Two recent lawsuits dealing with the deaths of tenants by other tenants could change the face of tenant screening. The first lawsuit was against the Charlotte (N.C.) Housing Authority over a case in which a victim was strangled to death in her apartment (in a public housing complex managed by the Charlotte Housing Authority) by a neighbor who had a history of violence, drug-related offenses and mental illness. The estate of the victim sued the housing authority, saying it had failed to properly screen the killer.
The court found in favor of the victim’s estate, concluding that the Housing Authority had failed to conduct a thorough enough criminal records search. According to testimony, the Housing Authority only does local or state-wide criminal searches; a more thorough background check that included other states would have revealed the applicant’s criminal past.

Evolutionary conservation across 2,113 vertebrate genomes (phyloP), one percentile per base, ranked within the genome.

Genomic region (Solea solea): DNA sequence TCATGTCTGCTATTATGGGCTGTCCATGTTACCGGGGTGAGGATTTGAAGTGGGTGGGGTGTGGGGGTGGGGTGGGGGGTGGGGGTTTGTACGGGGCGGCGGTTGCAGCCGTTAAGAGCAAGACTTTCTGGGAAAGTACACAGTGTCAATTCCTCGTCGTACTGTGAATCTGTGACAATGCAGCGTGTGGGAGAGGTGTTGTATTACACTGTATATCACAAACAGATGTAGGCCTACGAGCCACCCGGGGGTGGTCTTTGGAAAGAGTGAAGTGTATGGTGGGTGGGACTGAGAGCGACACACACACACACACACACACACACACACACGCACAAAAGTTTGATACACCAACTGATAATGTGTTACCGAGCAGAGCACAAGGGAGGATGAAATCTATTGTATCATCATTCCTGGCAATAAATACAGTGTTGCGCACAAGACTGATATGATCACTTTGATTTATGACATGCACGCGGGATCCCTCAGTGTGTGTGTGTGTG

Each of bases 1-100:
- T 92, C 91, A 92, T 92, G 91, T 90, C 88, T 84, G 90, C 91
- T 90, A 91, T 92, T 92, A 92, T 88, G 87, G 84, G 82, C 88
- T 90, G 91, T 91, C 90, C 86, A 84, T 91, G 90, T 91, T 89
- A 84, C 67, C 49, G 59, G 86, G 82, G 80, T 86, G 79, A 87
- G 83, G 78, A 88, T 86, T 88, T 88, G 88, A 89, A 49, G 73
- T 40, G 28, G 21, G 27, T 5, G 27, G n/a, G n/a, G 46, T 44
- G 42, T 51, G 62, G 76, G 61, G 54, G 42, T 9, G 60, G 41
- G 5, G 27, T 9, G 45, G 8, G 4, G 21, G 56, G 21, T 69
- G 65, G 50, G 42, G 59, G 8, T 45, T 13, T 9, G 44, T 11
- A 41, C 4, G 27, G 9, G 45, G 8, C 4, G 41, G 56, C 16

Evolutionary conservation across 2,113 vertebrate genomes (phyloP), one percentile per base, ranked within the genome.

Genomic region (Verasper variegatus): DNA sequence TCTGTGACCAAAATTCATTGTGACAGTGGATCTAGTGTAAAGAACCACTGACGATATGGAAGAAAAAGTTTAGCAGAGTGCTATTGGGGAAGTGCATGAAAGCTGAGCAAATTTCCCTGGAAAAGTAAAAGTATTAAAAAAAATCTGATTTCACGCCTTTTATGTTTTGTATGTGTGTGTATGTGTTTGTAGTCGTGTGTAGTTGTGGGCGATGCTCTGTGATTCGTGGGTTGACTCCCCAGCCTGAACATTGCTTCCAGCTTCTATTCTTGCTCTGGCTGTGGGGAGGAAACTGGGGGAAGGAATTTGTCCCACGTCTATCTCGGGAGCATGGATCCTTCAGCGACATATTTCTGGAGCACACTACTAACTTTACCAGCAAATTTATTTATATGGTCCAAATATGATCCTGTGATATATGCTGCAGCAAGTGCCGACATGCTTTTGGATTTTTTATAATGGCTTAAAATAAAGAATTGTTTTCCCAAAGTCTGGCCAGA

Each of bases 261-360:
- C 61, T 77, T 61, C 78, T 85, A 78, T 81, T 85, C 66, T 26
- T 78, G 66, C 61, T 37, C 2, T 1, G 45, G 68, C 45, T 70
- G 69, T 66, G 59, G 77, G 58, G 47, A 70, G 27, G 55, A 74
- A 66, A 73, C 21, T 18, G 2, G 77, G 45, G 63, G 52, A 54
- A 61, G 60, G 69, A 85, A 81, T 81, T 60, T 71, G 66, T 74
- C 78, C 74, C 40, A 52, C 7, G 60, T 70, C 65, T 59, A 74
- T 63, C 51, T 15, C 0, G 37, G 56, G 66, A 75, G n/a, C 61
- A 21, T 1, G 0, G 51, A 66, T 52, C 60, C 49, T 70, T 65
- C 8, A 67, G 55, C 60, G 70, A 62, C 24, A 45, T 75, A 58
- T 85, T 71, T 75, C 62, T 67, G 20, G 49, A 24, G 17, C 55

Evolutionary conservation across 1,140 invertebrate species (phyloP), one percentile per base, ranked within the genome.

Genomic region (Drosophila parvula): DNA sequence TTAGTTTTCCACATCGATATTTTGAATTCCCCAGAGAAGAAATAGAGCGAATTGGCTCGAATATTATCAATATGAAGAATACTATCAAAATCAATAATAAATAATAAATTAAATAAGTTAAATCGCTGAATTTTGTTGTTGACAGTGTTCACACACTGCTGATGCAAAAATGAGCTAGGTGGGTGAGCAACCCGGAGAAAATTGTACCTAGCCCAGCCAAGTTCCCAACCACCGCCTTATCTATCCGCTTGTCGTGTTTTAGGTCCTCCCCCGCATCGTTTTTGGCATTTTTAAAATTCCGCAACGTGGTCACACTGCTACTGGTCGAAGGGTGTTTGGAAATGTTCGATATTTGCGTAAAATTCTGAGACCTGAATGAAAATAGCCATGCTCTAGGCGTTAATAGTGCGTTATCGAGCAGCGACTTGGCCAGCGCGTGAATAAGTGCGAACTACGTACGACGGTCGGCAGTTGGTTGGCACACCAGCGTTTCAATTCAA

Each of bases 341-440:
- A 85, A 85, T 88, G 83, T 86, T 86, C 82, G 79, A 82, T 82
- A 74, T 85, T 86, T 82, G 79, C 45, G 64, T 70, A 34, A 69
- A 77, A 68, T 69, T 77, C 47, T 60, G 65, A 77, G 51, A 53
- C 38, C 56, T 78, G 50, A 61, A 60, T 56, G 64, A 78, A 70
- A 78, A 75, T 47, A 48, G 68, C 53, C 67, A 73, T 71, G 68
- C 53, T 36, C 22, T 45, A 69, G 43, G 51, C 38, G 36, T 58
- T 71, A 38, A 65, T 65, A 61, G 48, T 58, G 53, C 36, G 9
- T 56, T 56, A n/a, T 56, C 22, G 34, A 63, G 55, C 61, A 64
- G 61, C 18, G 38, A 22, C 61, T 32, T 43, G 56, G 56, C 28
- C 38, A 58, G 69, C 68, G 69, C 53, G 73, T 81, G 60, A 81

The second lawsuit involved a large judgment against a Cook County, IL, landlord. In this case the court found that the landlord failed to follow his own screening policies when he allowed the perpetrator to move in.
Landlords should stay up-to-date on legal and legislative trends that impact the tenant screening process. Work with your tenant screening service to make sure you are fully compliant with state and federal consumer reporting laws.
Also, avoid a blanket policy regarding criminal convictions. Rather, develop a list of offenses you judge to be relevant to the tenancy. And decide on a statute of limitations for considering an old offense as possible reason for not renting to someone. The standard for many states is any offense for which the date of final disposition (release from prison, parole, etc.) is more than 7 years old.
Source : alwaysscreenblog